Sunday, October 27, 2019

Review: The Last Letter from Juliet

Title: The Last Letter from Juliet
Author: Melanie Hudson
Publisher: 23rd August 2019 by Harper Impulse and Killer Reads
Pages: 304 pages
How I Read It: ARC book
Genre: historical fiction, WW2, romance
My Rating: 5 cups

Inspired by the brave women of WWII, this is a moving and powerful novel of friendship, love and resilience.
A story of love not a story of a war
A daring WWII pilot who grew up among the clouds, Juliet Caron’s life was one of courage, adventure – and a love torn apart by war. Every nook of her Cornish cottage is alive with memories just waiting to be discovered.
Katherine Henderson has escaped to Cornwall for Christmas, but she soon finds there is more to her holiday cottage than meets the eye. And on the eve of Juliet’s 100th birthday, Katherine is enlisted to make an old lady’s final Christmas wish come true…
Me Before You meets The English Patient in this stunning romantic historical novel from award-winning author Melanie Hudson.
My Thoughts

 ‘I shook my head. ‘... I’ve never wanted to become focused on any big goals or aspirations. I’ve seen too many men forget to live in the moment because all they can see are the goalposts ahead of them. I live for today, right now. No promises. No expectations.’ 

What a little gem this book proved to be. I absolutely loved it! I have not read any of Melanie Hudson’s books before, but the appeal of a dual timeline historical fiction adventure was a no brainer. I am happy to say that both writing and story delivered. 

Dual timelines are difficult to deliver and I worried about Katherine in the present timeline initially, but so strong is Juliet’s story (from the historic timeline), that she swept us all up in her story and reflections of days gone by. The writing is so engaging and easily transfers between past and present. Bring into the mix Melanie’s research undertaken regarding the bravery of the A.T.A. girls (Air Transport Auxiliary) during World War II and it makes for quite a tale. Where Melanie truly delivers is how she ties modern day Katherine to Juliet’s reminiscing - brilliant!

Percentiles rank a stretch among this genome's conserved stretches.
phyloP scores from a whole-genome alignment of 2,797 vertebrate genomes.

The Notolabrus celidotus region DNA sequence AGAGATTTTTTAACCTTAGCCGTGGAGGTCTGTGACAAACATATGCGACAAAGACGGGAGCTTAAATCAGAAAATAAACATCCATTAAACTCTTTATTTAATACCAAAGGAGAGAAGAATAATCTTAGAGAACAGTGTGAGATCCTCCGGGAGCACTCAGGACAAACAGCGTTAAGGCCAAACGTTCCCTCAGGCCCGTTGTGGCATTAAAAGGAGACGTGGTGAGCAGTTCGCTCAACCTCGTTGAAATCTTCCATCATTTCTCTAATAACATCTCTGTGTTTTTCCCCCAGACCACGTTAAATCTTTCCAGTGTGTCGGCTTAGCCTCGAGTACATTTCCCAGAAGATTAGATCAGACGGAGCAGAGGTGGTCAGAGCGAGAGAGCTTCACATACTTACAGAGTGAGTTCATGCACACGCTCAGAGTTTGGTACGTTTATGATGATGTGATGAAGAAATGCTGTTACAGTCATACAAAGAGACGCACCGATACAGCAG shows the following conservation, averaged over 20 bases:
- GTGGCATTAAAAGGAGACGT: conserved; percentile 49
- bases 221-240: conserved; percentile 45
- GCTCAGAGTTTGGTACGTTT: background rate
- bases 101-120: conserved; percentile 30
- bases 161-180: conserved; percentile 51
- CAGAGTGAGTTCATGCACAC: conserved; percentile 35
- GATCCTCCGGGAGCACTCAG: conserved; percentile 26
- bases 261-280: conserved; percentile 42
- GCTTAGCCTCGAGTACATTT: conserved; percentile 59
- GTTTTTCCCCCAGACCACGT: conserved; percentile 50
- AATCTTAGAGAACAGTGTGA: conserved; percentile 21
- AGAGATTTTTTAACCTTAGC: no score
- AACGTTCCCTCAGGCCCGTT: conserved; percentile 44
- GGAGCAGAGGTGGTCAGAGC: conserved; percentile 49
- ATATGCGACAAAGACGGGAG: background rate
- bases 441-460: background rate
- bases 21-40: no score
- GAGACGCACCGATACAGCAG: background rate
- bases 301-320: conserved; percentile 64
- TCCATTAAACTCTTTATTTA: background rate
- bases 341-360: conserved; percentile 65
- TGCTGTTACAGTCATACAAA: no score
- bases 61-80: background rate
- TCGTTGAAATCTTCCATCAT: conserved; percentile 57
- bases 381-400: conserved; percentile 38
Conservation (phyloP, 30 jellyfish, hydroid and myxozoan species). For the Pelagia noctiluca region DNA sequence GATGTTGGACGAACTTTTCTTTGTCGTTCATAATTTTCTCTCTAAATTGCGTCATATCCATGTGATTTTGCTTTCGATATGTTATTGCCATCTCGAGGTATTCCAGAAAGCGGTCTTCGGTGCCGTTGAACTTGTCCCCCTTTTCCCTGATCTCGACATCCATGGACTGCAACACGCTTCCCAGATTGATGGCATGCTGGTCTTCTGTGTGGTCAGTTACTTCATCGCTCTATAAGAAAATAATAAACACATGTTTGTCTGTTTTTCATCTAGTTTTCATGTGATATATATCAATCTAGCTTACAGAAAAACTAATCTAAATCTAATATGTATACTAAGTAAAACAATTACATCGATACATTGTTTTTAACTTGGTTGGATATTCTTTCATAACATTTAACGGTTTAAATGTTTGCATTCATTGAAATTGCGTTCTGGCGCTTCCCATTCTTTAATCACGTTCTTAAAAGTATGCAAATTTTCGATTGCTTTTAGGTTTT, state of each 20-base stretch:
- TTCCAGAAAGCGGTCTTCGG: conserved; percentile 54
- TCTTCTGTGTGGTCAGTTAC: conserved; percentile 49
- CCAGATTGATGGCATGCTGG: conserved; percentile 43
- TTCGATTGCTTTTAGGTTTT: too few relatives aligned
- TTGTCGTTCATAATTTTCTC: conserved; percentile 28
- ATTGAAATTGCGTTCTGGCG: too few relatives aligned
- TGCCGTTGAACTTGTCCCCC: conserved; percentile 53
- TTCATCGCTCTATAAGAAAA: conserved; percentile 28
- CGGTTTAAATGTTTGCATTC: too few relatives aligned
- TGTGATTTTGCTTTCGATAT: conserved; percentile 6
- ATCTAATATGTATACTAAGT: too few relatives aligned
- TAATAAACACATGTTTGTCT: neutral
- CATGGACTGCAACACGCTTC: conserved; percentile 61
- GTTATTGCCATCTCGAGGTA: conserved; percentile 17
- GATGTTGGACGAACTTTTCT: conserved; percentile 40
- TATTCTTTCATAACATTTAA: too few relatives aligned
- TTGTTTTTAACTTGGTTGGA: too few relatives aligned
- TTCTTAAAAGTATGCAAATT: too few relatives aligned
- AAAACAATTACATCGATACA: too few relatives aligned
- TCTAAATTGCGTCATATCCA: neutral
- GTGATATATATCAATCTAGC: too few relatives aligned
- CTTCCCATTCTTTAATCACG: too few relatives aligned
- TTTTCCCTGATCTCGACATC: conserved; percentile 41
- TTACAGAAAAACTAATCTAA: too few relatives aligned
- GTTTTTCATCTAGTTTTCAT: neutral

‘She would have walked with the same image painted in her mind. I liked that, it peeled away the years. The field where she landed the Tiger Moth would be just up the road, too, and I suddenly wanted to stand there, in the place where she stood, to find the exact place she met Edward, the place she fell in love, to absorb myself in someone else’s love story for a while.’

Although I did not feel as much for Katherine, her interactions with Juliet were priceless, the ending pure poetry. There are many characters to engage with here, from romantic interests, to the other ‘Attagirls’, to those fighting the Nazis on continental Europe. I loved so much about 'The Last Letter from Juliet', and highly recommend it. It’s new and interesting take on WW2 events, tied together with such a  heartwarming and moving story is sure to impress. 

'Some days come along in life that are so significant they stay with you for eternity. Such days remain as bright and clear in my mind’s eye now as on the day itself and usually fall into two categories–days so terrible I would rather forget them, or days so wonderful I want to remember them forever.'

This review is based on a complimentary copy from the publisher and provided through NetGalley in exchange for an honest review. The quoted material may have changed in the final release.

Saturday, October 19, 2019

Review: The Boy with Blue Trousers

Title: The Boy with Blue Trousers

Author: Carol Jones

Publisher: 13th June 2019 by HarperCollins Publishers Australia/Head of Zeus
Pages: 320 pages
How I Read It: ARC book
Genre: historical fiction
My Rating: 4 cups
On the goldfields of 19th-century Australia, two very different girls are trying to escape their past.

1856, China.
In the mulberry groves of the Pearl River Delta, eighteen-year-old Little Cat carries a terrible secret. And so, in disguise as a boy in blue trousers, she makes the long and difficult passage to Australia, a faraway land of untold riches where it is said the rivers run with gold.
1857, Australia.
Violet Hartley has arrived off the boat from England, fleeing scandal back home. Like the Chinese immigrants seeking their fortunes on the goldfields, Violet is seduced by the promise of a new frontier. Then she meets Little Cat, a woman who, like her, is trying to escape her past.
As their fates inextricably, devastatingly entwine, their story becomes one of freedom, violence, love and vengeance, echoing across the landscapes of two great continents
My Thoughts

The Boy With Blue Trousers set in China and Australia during the 1850s is highly engaging historical fiction. From paddy fields to goldfields, this is the story of two young women who, for differing reasons, are escaping one life in search for a new one. When the rules of two culturally different societies force these women to rise above the life often dictated to them at the time.